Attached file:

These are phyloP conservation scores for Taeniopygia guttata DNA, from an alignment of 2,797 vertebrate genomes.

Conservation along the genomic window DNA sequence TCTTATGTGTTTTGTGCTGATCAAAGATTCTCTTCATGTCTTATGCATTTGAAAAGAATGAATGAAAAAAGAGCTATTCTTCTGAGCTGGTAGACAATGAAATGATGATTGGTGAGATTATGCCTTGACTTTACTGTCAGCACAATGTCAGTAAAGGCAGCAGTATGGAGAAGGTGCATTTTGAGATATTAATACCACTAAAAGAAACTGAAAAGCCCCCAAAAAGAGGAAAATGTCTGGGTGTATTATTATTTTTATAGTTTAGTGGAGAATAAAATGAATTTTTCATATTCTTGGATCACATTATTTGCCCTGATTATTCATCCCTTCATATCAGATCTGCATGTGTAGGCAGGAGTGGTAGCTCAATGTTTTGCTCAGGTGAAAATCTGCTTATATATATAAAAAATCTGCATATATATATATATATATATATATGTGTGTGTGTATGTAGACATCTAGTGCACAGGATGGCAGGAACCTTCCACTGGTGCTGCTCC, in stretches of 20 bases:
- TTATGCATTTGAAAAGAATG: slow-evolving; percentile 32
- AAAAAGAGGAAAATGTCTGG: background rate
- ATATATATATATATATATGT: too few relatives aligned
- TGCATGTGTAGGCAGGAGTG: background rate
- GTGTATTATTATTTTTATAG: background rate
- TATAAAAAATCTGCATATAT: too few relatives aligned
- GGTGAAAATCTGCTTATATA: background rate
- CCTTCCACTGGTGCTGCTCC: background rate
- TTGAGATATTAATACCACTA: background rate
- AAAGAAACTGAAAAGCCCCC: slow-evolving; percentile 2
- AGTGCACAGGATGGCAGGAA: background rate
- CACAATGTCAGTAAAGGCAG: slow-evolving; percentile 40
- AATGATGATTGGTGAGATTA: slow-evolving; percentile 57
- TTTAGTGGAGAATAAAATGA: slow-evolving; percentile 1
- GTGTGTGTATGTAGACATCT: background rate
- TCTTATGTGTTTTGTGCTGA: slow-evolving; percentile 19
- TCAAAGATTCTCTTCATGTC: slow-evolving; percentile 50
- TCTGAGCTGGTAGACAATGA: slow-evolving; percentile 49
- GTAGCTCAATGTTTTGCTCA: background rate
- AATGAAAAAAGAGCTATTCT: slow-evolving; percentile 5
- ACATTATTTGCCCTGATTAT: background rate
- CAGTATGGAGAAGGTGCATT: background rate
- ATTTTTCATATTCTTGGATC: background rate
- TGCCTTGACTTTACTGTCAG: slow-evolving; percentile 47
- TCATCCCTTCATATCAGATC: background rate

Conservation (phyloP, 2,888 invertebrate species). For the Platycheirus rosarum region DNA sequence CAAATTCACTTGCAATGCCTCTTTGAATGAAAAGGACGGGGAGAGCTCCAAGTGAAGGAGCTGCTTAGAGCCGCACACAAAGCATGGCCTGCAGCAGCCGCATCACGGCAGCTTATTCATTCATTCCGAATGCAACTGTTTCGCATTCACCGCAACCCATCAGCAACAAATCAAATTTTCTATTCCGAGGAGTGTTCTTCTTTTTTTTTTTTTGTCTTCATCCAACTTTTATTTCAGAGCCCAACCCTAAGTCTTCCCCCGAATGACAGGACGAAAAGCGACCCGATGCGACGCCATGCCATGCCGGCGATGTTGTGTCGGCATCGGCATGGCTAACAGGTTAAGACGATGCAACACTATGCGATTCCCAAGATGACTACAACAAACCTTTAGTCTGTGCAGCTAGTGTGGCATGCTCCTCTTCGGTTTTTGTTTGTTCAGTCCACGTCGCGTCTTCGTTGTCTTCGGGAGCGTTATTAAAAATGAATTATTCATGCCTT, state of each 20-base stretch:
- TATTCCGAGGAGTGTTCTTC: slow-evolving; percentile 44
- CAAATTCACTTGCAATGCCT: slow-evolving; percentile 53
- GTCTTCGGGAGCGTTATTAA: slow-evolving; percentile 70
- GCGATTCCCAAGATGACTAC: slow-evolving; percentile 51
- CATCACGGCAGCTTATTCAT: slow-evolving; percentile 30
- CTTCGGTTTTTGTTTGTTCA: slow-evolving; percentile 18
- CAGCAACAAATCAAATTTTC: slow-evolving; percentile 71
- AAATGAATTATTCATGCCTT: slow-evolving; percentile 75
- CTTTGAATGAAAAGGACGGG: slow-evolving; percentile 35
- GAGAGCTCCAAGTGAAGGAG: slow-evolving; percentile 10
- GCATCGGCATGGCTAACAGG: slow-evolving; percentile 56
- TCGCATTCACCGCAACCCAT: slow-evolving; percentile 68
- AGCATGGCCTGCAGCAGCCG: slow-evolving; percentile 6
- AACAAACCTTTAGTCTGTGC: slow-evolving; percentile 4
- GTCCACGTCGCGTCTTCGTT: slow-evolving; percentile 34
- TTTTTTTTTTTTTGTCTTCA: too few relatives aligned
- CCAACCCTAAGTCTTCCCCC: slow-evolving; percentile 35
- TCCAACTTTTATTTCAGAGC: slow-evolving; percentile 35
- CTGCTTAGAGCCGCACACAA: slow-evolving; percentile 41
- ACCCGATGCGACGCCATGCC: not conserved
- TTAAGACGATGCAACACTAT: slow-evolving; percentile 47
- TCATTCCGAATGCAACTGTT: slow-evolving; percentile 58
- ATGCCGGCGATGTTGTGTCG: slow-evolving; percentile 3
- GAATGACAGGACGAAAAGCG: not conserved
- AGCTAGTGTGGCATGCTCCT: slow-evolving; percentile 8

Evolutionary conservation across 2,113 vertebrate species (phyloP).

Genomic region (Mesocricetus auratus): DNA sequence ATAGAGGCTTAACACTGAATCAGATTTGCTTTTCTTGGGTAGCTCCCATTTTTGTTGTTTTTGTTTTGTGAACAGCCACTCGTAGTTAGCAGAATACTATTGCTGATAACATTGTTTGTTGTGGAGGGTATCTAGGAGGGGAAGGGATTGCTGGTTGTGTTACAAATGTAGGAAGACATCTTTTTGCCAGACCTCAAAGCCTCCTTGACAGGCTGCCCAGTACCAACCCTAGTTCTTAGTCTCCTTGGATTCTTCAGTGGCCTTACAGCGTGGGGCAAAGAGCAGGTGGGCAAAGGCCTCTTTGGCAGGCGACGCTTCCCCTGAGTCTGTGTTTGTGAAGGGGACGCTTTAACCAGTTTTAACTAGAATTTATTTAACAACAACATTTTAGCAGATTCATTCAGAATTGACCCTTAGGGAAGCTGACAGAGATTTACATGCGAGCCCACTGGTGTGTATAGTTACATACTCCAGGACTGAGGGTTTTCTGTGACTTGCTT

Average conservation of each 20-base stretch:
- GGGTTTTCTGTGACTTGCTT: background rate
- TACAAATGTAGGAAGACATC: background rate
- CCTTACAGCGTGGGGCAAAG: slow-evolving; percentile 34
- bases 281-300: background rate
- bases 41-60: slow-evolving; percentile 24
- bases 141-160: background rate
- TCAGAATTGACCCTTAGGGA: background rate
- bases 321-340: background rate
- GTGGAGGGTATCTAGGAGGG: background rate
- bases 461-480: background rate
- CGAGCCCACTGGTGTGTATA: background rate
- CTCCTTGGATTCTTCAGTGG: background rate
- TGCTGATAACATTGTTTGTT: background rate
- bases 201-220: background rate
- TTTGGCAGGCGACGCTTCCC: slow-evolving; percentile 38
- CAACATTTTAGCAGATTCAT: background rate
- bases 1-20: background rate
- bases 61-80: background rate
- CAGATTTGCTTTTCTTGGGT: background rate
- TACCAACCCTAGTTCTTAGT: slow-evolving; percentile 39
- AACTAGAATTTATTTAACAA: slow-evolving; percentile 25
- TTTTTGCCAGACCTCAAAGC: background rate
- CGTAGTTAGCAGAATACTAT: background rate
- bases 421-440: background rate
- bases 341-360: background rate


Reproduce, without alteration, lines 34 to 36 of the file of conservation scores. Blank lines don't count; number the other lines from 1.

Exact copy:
- CTTCGGTTTTTGTTTGTTCA: slow-evolving; percentile 18
- CAGCAACAAATCAAATTTTC: slow-evolving; percentile 71
- AAATGAATTATTCATGCCTT: slow-evolving; percentile 75